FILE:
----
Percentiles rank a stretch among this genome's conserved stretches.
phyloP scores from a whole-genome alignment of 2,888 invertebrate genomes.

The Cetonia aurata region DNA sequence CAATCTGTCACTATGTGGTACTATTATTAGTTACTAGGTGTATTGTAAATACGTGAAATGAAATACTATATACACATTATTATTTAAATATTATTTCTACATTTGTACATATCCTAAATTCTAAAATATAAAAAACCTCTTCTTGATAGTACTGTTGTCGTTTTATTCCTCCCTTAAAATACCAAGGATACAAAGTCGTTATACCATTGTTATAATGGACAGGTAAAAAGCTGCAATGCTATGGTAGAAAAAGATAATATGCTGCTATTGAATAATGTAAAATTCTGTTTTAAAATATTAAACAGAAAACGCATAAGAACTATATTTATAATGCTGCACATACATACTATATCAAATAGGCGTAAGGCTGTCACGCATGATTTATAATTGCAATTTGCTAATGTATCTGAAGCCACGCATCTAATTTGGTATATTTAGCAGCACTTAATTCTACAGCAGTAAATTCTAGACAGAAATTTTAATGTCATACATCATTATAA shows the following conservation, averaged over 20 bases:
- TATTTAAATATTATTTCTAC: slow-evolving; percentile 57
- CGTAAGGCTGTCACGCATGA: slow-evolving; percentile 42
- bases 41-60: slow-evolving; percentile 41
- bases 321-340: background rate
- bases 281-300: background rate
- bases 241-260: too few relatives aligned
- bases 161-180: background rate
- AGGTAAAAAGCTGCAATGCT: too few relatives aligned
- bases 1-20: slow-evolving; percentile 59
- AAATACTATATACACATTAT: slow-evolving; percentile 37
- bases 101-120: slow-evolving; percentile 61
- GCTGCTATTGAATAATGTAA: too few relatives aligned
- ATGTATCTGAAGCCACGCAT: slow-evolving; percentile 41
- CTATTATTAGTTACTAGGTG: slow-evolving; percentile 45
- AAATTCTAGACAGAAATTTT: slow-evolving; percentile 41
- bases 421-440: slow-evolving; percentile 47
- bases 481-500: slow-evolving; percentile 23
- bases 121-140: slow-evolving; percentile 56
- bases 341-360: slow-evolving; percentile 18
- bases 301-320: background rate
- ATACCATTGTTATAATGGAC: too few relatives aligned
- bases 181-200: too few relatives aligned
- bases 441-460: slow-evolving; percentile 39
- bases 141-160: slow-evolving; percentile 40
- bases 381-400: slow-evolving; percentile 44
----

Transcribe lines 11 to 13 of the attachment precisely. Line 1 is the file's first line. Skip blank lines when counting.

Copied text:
- AGGTAAAAAGCTGCAATGCT: too few relatives aligned
- bases 1-20: slow-evolving; percentile 59
- AAATACTATATACACATTAT: slow-evolving; percentile 37